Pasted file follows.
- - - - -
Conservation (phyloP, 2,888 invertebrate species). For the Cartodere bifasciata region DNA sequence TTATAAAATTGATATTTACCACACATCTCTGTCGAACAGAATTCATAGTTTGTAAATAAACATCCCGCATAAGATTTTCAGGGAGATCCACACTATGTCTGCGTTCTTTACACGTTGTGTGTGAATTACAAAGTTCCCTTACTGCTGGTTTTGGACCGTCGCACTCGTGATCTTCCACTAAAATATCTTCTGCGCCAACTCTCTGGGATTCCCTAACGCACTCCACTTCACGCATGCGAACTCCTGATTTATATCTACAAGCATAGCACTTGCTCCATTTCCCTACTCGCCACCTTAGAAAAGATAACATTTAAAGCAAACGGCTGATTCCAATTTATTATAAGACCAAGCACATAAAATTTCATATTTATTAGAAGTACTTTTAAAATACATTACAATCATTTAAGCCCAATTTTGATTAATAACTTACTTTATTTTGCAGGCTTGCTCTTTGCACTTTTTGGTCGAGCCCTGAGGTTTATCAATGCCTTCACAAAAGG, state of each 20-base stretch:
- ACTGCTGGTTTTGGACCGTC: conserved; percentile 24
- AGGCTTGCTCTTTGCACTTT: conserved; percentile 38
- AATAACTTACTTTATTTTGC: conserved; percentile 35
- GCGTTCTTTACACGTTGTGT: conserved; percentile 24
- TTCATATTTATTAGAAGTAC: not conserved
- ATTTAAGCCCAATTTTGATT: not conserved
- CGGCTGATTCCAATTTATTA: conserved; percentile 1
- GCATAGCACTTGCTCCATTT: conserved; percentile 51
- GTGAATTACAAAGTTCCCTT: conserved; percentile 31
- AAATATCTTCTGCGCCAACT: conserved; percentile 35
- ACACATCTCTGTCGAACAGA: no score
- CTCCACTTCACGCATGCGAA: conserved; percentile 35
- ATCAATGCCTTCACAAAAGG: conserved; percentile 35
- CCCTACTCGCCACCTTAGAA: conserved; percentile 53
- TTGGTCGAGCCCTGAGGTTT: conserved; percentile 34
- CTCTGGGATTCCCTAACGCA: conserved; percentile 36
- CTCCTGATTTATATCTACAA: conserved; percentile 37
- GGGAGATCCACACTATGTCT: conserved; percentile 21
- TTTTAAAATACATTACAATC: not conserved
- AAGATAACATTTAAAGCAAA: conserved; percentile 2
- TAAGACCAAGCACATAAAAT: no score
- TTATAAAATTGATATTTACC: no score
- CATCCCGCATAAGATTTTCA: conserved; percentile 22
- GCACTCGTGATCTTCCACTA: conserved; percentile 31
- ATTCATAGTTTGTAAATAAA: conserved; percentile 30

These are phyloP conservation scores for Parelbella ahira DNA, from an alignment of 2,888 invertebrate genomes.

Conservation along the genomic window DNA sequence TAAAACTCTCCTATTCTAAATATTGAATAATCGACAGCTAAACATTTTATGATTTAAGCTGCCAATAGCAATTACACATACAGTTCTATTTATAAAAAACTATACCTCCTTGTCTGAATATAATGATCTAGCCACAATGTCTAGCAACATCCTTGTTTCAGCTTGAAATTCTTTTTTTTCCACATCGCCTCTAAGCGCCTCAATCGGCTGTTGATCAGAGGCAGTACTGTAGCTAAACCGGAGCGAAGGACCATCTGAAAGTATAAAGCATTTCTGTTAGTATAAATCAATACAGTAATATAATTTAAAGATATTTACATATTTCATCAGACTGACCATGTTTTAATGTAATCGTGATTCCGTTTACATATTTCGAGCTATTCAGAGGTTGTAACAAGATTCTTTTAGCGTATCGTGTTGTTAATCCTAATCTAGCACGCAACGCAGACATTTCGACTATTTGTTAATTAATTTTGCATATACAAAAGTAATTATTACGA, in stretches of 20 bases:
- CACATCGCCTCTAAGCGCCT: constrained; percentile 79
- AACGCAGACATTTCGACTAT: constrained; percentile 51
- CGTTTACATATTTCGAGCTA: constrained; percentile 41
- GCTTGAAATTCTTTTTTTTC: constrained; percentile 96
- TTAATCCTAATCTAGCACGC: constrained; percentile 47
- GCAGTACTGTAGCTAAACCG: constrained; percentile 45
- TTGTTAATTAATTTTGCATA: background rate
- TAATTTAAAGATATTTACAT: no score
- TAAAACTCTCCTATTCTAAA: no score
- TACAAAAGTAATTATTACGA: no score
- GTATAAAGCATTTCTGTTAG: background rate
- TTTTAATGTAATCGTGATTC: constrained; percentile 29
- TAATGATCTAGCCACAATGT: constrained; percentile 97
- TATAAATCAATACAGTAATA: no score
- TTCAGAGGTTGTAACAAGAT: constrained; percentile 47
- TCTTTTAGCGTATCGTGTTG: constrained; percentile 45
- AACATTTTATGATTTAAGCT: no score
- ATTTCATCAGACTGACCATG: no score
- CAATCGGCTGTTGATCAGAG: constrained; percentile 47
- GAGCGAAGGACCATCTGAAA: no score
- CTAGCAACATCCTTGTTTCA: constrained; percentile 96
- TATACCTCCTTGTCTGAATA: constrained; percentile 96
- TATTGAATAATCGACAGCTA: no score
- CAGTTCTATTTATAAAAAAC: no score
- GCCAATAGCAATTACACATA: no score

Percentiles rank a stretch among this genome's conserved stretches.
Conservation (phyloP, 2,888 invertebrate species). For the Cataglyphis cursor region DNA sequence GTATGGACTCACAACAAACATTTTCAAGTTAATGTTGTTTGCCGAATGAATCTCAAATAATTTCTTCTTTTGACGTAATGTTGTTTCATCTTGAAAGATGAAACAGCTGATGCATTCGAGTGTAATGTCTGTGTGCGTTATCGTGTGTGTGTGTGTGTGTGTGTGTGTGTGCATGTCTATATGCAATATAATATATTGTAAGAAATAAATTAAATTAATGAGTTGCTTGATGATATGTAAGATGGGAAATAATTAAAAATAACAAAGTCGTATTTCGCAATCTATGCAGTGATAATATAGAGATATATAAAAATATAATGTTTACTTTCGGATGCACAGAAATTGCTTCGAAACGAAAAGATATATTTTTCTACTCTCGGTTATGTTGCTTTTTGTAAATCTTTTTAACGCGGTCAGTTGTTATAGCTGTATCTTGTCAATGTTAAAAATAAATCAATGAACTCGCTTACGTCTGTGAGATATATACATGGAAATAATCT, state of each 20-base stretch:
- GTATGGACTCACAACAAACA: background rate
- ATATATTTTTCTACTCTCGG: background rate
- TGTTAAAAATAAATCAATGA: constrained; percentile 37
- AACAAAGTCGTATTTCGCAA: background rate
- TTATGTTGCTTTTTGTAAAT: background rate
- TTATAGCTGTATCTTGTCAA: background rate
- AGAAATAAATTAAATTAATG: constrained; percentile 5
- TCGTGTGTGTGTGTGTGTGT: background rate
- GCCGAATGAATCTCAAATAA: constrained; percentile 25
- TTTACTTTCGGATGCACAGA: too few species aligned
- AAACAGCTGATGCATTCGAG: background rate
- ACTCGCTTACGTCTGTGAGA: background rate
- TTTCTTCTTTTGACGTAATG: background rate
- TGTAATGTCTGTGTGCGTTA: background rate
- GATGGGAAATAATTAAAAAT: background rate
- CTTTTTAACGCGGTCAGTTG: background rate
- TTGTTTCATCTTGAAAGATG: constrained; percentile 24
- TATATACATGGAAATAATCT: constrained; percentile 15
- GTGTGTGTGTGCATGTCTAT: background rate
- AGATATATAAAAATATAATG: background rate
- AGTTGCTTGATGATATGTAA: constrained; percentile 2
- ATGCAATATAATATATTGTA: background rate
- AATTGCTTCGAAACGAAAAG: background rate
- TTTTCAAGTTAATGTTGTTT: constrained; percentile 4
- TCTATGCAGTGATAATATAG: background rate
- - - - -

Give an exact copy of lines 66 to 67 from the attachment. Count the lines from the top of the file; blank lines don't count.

- AAACAGCTGATGCATTCGAG: background rate
- ACTCGCTTACGTCTGTGAGA: background rate